Tara is a beautifully designed three-dimensional tabletop puzzle game steeped in Celtic heritage and history. The board design is from the Book of Kells and the rings are inspired by the Hill of Tara in Ireland, seat to the high kings of Ireland. Tara: Ireland’s Royal Board Game is truly a game worthy of kings– it can be played with an air of chess-like intellectual strategy as easily as it can be enjoyed light-heartedly with a freestyle approach.
The Tara version available today actually contains four different games, each with its own name and rules, that can be played on the same board. Tara is a two-player game that recommends ages 8 and up, with a 20-30 minute playtime. In my experience, an 8-year-old would have to be fairly experienced with puzzle or strategy games. Expect at least 30 minutes to play a typical game with younger kids.
We prefer the Stone of Destiny version (a little Irish and Scottish history here for those interested), a Tara variant that is considered the quick-start game and comes labeled as a “free” fourth game in the box. Stone of Destiny is played in two parts. In the first, each player alternates places rings and kings. The second alternates linking and unlinking rings in turn. This reminds me of Chess in that each player must think ahead to set the stage for late-game strategy. At least that’s what I believe is a generally good strategy in chess… I don’t win a lot at chess.
I do, however, win at Tara. When placing your ring forts in the first stage, your goal is to plan ahead so that you will have the fewest interlocking kingdoms when linked during the second stage, fewer kingdoms being larger and more powerful. You then place your king in your forts to claim your turf.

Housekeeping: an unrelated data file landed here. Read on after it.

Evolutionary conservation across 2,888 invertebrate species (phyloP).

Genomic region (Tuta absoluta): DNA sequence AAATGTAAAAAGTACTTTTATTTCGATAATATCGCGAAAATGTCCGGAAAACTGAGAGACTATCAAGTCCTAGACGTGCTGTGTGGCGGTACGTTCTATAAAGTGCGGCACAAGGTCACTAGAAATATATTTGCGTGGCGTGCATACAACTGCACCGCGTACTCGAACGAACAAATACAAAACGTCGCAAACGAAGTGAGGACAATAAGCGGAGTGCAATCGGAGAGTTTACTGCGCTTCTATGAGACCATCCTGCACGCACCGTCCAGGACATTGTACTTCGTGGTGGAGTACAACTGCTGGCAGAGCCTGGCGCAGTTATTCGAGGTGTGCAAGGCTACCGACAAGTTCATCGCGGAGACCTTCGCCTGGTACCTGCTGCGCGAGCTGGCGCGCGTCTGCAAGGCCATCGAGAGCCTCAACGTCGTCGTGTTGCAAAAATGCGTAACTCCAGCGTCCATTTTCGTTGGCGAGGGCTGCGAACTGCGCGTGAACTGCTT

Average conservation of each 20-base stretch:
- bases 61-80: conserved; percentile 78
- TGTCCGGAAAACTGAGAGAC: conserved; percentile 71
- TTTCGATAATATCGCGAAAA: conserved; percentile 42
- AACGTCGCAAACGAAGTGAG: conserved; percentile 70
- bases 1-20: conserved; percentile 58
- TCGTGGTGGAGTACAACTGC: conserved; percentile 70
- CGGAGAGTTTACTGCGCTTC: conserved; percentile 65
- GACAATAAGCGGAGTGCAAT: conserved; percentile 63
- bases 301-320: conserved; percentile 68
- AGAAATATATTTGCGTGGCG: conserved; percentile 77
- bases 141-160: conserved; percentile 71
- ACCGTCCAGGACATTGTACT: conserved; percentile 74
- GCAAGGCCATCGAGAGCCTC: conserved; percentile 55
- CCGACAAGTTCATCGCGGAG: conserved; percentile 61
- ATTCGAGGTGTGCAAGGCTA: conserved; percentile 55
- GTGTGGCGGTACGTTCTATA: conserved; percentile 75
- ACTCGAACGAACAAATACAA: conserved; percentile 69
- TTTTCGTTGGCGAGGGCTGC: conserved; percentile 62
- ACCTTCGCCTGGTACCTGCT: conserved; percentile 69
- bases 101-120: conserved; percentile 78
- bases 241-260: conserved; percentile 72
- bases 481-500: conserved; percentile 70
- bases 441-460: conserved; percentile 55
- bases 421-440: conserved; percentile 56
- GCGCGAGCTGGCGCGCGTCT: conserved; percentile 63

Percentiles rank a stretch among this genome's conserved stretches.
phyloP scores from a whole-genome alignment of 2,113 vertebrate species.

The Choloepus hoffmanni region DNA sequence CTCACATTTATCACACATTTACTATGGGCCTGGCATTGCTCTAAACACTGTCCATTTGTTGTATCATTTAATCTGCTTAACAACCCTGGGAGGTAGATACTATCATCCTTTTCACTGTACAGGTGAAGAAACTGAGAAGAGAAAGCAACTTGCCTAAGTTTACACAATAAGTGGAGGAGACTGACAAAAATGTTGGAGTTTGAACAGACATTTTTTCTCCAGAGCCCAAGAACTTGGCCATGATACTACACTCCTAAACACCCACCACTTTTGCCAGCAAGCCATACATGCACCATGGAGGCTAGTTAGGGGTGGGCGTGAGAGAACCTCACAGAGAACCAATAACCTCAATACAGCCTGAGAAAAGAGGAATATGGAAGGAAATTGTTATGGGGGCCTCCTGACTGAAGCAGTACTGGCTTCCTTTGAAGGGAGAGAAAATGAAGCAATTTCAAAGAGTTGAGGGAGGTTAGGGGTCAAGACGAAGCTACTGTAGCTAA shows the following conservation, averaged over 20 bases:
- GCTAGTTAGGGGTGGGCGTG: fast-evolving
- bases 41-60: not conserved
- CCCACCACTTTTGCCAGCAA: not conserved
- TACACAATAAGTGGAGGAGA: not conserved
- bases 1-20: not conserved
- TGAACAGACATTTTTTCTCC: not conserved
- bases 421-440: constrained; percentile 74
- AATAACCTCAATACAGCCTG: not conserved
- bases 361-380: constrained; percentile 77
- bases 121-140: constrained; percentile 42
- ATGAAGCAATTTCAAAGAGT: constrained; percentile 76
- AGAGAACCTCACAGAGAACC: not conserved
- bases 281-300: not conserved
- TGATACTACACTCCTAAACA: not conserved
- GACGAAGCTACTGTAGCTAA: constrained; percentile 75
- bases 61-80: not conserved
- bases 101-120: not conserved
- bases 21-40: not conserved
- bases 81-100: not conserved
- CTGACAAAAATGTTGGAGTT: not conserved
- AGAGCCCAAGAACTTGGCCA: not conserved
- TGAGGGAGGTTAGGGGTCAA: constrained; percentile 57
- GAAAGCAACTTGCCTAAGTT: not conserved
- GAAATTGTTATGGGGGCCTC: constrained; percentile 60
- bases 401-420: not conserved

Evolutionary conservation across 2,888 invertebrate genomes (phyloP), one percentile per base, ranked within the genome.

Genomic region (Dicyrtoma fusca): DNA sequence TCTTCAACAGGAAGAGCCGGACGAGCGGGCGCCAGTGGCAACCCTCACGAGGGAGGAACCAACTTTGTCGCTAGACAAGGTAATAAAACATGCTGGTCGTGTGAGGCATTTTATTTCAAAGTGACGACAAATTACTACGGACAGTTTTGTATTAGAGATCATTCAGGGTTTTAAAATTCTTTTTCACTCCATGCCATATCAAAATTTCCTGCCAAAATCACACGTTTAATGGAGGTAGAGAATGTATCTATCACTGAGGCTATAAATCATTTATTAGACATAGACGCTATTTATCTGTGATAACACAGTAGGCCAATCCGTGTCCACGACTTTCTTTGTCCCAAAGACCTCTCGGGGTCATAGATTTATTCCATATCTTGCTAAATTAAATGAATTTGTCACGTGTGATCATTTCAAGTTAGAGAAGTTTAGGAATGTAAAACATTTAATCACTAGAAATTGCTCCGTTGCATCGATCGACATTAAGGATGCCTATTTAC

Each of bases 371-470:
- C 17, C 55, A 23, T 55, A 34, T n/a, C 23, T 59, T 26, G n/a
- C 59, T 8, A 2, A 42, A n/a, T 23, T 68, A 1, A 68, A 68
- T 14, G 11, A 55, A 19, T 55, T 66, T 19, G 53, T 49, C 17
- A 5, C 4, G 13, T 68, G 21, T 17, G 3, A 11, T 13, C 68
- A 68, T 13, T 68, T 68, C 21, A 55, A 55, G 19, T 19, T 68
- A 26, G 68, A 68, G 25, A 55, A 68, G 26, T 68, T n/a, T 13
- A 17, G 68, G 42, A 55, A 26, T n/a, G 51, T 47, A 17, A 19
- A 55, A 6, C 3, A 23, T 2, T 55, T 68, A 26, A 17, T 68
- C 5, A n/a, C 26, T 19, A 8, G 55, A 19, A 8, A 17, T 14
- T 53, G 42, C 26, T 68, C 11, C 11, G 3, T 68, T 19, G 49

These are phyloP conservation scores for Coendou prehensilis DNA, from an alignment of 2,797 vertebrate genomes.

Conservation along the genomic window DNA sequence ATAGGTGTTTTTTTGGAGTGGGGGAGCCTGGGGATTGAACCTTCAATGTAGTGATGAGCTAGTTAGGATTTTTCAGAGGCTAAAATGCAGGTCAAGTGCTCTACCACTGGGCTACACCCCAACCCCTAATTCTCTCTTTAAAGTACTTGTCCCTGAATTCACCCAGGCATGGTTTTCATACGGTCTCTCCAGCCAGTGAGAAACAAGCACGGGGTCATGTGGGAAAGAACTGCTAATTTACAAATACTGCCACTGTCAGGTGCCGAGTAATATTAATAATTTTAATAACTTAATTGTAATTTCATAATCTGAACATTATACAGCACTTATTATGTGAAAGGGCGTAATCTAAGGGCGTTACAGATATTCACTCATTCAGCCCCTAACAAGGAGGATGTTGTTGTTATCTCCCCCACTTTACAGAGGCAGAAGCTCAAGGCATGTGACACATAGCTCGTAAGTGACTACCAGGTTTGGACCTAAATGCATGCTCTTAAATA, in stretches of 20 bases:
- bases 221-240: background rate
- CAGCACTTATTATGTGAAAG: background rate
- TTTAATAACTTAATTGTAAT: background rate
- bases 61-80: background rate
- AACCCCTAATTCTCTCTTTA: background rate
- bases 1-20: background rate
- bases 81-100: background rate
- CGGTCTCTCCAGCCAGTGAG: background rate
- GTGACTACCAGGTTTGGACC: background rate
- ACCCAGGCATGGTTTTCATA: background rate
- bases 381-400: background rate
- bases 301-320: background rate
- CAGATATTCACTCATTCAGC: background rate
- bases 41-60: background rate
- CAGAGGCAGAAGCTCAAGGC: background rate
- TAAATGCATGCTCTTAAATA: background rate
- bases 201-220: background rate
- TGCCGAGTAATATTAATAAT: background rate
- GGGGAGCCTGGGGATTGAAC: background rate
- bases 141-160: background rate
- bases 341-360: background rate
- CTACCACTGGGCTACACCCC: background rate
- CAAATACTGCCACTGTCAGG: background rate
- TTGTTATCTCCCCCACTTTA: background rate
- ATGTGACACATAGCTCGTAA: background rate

The second phase is the battle phase… and where you find out if you royally screwed up in the first phase. Generally, you will interlock your forts with bridges. But that would be too easy to plan and without an element of surprise and sabotage. Each player also starts the second phase with five of their opponent’s bridges. You may move up to five of your opponent’s bridges throughout the round, but doing so will require you to “pay” your opponent with one of the five bridge pieces you hold. This allows them to place this additional bridge where they like. Many games of Stone of Destiny are won or lost in decisions made moving (or not moving) opponent bridges. I’ve won games of Tara simply because an opponent was all-too-willing to move my bridges and pay… dearly.
The game ends when there is no legal move left. Again, not planning for this can be your downfall since players must take every legal move possible. After play has ended, you count up “kingdoms,” or any fully interlocking collection of ringforts and bridges. Any of your tiles not touching or connecting via a bridge becomes a new kingdom. The player with the fewest kingdoms wins. Often me.
I’m going to mention again that I often win games of Tara. Our family regularly endures my husband winning most games, and it’s always a special pleasure when one of us bests him.
Tara is simply a great puzzle game that’s super versatile, one that appears simple on the surface, yet requires some strategic planning. The setup is not difficult, and the gameplay is easy to grasp, but the instructions for four games can seem daunting. We really enjoy the unique three-dimensional and multi-layered aspects of Tara. As a fan of Celtic history, I especially enjoy the story behind the gameplay and the artwork that went into the board. My final advice: Tara is best enjoyed with a good friend, conversation, and a Guinness.
Interested in another great strategy game with Irish roots? Check out our review of Battle Sheep, a family-friendly strategy game about expanding your flock of sheep to consume as much land as possible.